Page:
Richard van den Brand is the proud and curious owner of a 400-sow farrow-to-finish facility in the south of the Netherlands. His farm was the ideal location for a farm trial to discover more about supplementary feeding of piglets during lactation. Does the effect of supporting young piglets with access to milk replacer last all the way until slaughter?
Stefan Hermans could almost do it blindfolded. With his left hand he takes one of the piglets from a green box and places it into another box positioned on a scale. He scans the animal’s ear tag. A Bluetooth connection does the rest, sending the result of the weighing directly to a device.
Working on the Brand Pigs farm, owned by Richard van den Brand and located near Gilze in the south of the Netherlands, Hermans and his team have quite a task to perform: by late November 2023, they will have completed about 22,000 weighing sessions this way – each piglet will be weighed individually 3 days after birth as well as at weaning. The aim is to get a clear idea of the growth curve results of a large number of pigs from birth to slaughter when a special pre-weaning feeding strategy is used with them.
The team’s task does not end with weighing 10,000 individual pigs multiple times. When the pigs have grown too heavy to pick them up, the team opts for group weighing and measuring average outcomes, to get 2 additional weighing points. That task will have to be repeated about 2,000 times as well. It is all for a good cause though, as hopefully the research will provide new insights into how to prepare piglets better for weaning – and life thereafter.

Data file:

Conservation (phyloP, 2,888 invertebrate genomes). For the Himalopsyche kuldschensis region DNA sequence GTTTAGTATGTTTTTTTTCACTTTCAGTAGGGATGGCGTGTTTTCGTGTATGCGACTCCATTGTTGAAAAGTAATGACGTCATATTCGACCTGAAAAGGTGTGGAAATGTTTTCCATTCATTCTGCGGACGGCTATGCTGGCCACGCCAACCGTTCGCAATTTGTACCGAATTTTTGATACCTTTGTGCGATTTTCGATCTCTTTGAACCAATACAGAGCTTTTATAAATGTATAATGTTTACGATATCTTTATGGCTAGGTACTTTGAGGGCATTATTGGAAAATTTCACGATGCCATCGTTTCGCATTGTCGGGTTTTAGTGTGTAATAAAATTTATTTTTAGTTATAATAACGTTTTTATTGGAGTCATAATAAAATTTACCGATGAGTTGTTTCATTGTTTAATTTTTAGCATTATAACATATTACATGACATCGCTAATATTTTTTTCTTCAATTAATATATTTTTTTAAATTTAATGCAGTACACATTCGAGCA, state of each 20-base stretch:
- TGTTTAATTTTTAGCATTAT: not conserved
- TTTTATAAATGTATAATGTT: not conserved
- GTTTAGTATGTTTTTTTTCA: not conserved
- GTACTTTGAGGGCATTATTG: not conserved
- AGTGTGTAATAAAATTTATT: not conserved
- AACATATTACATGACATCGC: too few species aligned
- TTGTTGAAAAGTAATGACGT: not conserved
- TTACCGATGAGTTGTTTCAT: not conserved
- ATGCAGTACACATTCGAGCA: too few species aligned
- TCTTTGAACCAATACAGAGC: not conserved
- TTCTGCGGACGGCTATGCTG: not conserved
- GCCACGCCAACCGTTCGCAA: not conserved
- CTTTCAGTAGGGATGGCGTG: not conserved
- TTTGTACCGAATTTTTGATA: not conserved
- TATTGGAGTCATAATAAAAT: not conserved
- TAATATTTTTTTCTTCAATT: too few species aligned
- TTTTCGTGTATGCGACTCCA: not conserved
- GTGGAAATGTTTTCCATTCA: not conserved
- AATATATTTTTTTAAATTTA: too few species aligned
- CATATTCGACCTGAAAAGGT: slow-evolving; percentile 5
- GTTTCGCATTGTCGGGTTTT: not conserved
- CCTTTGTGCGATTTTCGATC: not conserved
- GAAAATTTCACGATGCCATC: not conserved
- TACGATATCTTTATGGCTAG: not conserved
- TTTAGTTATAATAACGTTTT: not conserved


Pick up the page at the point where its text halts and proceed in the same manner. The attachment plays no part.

Hermans, age 25, is account manager at Netherlands-based animal nutrition company Swinco. He is also in charge of this longitudinal trial, which commenced early in 2023. This trial is a joint project between Swinco and Nukamel. As is the case with other pig research these days in Europe, deep at the heart of the trial is the question of how to wean as smoothly as possible. After all, antibiotic growth promoters and zinc oxide have been phased out in the European Union, which leaves an entire continent searching for the holy grail – how to wean robust, well-nourished and healthy piglets?
The 2 companies jointly developed the Piglait concept. Core of the approach is to train the piglet’s gut to be accustomed to plant-derived nutrients during lactation. The concept is based on feed, advice and equipment. Part of that set-up is the Automix that provides supplementary milk via cups. In addition, dry creep feed of dairy and plant origin is also provided.